“The idea is to write it so that people hear it and it slides through the brain and goes straight to the heart.” – Maya Angelou
I have been in a bit of a reading slump. Do you ever find that the more you read, the more it takes to really grab you? You find there are ideas or ways to express ideas that you have seen many times before. And it gets harder and harder to find those books that are really trying to say something to you besides, “Hey, look at me.”
Of course all art is graffiti on the wall. But some graffiti says, “This is what it’s like to be me, know what I mean?” And some is just tagging.
I read a manuscript once that was well-written in that clever, faux-Lorrie Moore way that is so enamoured of critics these days, with a cast of quirky, damaged characters with shocking secrets in their pasts. It wasn’t terrible, and I could easily picture it in hardcover on the shelf at the local bookstore. But it wasn’t authentic. I hadn’t noticed at first because I’d never expected to be lied to. Writing a novel is hard. Why would you go to all the trouble to do something so difficult, with such a shaky promise of success if you don’t actually have anything to say?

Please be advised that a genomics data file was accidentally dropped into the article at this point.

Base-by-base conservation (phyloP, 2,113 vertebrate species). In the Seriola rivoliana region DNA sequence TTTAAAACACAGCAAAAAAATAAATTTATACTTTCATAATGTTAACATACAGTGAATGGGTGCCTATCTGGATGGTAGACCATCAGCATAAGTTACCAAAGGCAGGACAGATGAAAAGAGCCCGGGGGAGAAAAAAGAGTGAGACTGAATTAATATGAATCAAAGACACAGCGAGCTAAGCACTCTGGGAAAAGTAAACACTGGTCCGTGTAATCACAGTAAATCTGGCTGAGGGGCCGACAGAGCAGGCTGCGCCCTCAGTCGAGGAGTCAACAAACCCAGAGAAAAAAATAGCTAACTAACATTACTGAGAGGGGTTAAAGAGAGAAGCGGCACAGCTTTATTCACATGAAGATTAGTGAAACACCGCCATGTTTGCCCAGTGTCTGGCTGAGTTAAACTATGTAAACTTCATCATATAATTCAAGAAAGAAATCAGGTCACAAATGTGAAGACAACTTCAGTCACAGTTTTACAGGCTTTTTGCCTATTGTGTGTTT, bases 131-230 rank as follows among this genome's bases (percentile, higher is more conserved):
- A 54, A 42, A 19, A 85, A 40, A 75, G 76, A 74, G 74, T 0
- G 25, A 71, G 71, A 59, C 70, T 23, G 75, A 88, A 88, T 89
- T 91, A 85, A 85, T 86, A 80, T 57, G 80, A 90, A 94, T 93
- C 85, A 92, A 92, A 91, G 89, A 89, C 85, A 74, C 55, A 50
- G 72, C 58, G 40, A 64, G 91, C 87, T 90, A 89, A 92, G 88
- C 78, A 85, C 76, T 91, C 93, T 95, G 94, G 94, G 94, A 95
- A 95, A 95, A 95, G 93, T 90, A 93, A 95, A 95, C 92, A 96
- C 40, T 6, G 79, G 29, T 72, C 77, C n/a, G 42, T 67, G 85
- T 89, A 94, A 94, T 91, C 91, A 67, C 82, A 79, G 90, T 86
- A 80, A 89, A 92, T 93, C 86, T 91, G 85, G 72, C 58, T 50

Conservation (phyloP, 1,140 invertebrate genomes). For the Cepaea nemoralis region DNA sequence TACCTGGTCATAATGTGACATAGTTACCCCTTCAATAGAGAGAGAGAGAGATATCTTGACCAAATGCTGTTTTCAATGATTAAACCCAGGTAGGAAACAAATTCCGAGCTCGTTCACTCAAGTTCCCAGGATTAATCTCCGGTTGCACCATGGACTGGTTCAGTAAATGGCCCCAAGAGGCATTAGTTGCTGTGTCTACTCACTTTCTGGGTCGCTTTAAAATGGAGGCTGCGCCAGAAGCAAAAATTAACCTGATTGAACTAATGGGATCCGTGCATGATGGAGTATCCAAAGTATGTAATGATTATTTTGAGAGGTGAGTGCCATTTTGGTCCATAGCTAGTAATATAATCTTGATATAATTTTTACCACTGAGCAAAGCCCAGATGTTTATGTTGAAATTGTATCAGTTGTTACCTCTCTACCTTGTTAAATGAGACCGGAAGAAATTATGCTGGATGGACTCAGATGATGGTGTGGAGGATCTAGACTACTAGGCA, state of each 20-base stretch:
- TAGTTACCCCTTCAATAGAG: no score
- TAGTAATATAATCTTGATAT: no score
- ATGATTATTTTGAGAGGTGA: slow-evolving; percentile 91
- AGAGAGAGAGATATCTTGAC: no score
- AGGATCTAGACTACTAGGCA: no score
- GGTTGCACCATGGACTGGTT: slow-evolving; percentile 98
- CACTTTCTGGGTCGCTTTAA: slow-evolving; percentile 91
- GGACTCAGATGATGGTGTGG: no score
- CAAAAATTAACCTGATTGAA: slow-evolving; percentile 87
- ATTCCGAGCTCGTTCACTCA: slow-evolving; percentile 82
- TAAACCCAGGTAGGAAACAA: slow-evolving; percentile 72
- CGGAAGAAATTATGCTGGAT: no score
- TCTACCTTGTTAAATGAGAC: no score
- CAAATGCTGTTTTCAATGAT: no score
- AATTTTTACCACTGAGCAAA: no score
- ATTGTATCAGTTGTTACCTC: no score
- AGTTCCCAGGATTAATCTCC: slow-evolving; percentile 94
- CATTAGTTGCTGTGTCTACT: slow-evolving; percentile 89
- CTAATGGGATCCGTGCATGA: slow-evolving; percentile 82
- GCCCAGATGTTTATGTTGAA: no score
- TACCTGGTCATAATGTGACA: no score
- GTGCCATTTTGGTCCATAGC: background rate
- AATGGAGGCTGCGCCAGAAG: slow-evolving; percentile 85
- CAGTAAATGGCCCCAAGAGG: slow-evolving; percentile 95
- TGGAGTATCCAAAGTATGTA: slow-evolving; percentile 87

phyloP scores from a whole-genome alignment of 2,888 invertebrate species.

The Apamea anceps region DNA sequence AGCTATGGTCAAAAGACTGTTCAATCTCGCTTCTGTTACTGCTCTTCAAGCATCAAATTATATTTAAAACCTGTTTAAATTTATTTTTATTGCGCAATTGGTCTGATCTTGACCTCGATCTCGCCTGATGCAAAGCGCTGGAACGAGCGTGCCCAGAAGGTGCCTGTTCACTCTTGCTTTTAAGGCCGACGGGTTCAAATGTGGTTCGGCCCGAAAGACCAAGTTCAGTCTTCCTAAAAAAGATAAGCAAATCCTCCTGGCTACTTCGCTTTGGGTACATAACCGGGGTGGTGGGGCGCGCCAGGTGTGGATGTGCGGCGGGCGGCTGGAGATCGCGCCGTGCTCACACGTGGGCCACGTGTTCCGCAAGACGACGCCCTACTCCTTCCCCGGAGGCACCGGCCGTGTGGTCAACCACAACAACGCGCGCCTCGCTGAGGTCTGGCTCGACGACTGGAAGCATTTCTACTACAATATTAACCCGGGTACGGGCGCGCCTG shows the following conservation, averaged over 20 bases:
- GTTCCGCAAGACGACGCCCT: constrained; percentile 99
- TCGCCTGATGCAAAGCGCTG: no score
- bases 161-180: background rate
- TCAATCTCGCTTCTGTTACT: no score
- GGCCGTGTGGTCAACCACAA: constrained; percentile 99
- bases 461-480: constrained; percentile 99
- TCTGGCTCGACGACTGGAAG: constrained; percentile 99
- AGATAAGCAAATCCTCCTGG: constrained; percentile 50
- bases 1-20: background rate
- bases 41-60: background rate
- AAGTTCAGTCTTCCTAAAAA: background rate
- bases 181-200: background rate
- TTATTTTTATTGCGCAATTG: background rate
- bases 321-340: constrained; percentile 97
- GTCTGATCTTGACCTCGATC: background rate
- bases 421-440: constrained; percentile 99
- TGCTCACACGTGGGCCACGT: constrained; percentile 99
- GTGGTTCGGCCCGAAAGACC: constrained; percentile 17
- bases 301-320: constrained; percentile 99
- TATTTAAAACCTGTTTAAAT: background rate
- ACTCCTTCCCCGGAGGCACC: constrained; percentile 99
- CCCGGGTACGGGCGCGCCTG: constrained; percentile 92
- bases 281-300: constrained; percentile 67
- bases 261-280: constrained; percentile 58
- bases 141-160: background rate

Maya Angelou died this week. I have never read a book by Maya Angelou. And you know what held me back? Taste. I interpreted her popularity as a sign that she couldn’t be very good. There were many times I heard the wisdom of her words in quotes and interviews, and they spoke to my feelings very directly. But for some reason I ignored that and continued reading “smarter” books. I’m not proud to admit it, and it’s something I’ll be correcting when the flurry of holds at the library dies down.
Literary taste is a club. Clubs are made to beat people over the head with. A lot of people really, really want to fit in. So they write books they think other people will like—that manuscript I read for example.
Other writers are doughty travelers. They’re ambassadors from the country of What-It’s-Like-To-Be-A-Freak, and they come to your country to meet you and shake hands. Their story might be weird or extreme, or as familiar to you as your oldest memory. The telling could be simple or fancy, traditional or novel, clever, dumb, sappy or cynical, funny, morose or lyrical. But it’s from the heart.
I just want authors to be honest. There’s an idealistic part of me that wants literature to be pure and true—and I don’t exclude commercial fiction here. If you really want to say something to me, I’ll forgive imperfections of writing or plot. But if you just employ the conventions of writing with the hopes of exploiting my feelings as a route to personal fame and fortune, I’m just going to be pissed off.
A good book bears witness to life on earth. It’s an offering, to the universe, and more intimately, the reader. It’s saying, this is what it’s like to be me. You feel me?